Condoms: What Do They Actually Do?

We’ve all used condoms and we know how they work, right? Wrong. Condoms are so commonly used and spoken about that it’s easy to assume that everyone is somehow an expert, but even those of us who use condoms may not be fully aware of their function and how exactly they work. Let’s go back to basics.

BY THE ROAM TEAM 6 MIN READ

WORDS TO KNOW
Condom

A thin rubber sheath worn on a man's penis during sex as a contraceptive, as protection against infection or both.

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SEX CARE

Condoms

Original • 12 • Slim • Ultra-Thin • Vegan

What is a condom?

A condom is a latex barrier that is put onto the penis during sexual activity. It’s as easy as that. Often called johnnies or rubbers, condoms have been made of various materials before becoming the latex method of protection popularised today.

How do you put it on?

First, make sure you've got the right size condom, as this is very important both for comfort and safety. At the risk of sounding too instructional: to put on a condom, first make sure it’s the right way round. Then, pinch the top of the condom, slide it on to the tip of the penis or sex-toy, and roll it all the way down. Voila!

When do you use a condom?

A condom can be used during vaginal sex, anal sex, or oral sex performed on a person with a penis. Basically, any time the penis comes into contact with another sexual partner. They’re typically not used for hand jobs, but it’s definitely possible for those who’d prefer even more protection against bacteria transmission and general hygiene breaches.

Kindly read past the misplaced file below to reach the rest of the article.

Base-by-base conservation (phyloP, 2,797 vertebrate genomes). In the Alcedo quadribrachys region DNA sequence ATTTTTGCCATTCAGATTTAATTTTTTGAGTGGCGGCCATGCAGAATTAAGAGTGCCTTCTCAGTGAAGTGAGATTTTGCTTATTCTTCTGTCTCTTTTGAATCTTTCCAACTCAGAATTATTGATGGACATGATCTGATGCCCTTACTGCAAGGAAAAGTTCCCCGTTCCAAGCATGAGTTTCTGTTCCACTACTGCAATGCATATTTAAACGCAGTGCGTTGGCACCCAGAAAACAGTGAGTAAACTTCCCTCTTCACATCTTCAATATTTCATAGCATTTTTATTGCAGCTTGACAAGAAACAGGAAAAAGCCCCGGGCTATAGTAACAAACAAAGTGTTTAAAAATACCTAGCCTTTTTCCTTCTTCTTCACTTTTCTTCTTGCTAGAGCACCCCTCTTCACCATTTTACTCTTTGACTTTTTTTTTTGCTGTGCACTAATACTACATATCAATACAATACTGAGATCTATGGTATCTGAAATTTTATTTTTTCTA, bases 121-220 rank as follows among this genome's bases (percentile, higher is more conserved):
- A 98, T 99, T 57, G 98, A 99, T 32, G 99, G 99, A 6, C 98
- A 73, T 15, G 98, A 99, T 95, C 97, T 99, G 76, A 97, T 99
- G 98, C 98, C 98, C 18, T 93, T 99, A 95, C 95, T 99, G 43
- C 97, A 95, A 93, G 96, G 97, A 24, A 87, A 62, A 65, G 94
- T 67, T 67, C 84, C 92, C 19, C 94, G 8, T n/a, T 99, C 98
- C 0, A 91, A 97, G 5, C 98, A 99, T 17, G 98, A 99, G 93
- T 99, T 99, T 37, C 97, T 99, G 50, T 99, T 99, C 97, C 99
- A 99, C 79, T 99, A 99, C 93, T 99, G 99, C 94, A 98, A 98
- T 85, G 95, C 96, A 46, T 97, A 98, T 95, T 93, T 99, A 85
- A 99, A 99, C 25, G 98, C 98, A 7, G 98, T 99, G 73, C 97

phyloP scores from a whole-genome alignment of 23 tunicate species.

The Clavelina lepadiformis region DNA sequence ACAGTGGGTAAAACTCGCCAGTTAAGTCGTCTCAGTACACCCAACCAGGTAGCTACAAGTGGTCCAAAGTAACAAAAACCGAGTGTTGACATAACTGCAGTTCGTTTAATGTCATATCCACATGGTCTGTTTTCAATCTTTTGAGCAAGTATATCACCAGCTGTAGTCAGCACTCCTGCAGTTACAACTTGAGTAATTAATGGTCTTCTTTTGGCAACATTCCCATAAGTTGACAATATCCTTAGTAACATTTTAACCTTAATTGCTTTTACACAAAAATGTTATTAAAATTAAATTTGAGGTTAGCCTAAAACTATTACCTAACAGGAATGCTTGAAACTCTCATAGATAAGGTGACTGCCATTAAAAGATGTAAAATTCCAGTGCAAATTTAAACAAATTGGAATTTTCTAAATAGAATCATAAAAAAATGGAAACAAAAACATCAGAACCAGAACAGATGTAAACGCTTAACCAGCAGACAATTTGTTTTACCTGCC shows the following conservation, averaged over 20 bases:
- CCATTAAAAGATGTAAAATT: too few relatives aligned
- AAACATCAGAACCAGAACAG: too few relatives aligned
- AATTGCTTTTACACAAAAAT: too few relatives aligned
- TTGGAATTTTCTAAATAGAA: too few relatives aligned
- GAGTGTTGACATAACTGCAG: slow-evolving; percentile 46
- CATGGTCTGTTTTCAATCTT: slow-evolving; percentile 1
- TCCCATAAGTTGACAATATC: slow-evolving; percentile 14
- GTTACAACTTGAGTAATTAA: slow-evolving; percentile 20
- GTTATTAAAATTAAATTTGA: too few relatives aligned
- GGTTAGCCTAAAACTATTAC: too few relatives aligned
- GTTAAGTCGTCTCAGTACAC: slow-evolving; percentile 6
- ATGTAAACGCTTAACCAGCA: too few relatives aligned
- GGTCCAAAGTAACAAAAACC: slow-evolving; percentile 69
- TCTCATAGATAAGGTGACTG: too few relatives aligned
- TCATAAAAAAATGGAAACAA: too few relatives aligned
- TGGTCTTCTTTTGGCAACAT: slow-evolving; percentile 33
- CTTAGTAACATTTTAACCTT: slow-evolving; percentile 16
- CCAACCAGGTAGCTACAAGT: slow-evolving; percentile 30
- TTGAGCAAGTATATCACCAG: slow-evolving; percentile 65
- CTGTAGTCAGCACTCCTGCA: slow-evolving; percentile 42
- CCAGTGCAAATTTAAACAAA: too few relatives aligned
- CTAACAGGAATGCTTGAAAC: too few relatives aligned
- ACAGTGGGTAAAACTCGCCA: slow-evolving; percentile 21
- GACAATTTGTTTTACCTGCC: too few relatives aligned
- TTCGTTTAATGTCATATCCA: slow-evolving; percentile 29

What does it actually do?

A condom is classed as a ‘barrier’ method of contraception because it prevents pregnancy by physically blocking the sperm from entering the vagina during vaginal sex. Instead, the sperm ends up in the condom, and then in the bin along with it.

But condoms also have the function of protecting against sexually transmitted illnesses or diseases (STIs or STDs). They block contact between the penis and the other sexual partner’s skin, orifices, and genital secretions. Condoms aren’t a substitute for good hygiene, though, and you should make sure to clean your hands and your genitals before and after sexual activity.

Condoms and sex toys

As a general rule, you should treat your sex toys like your dishes and wash them after each use (we see you reusing that cereal bowl), but condoms can help, too. They minimise the spread of germs and make it easier to use sex-toys with multiple different partners, as well as just maintaining them.

The bigger picture

All in all, condoms are pretty simple and easy to get used to once you’ve practiced a couple of times. They shouldn’t feel overwhelming or intimidating; safe sex is your friend! Condoms ensure safer, cleaner, and therefore more carefree sex.

With love and lube,

Roam x

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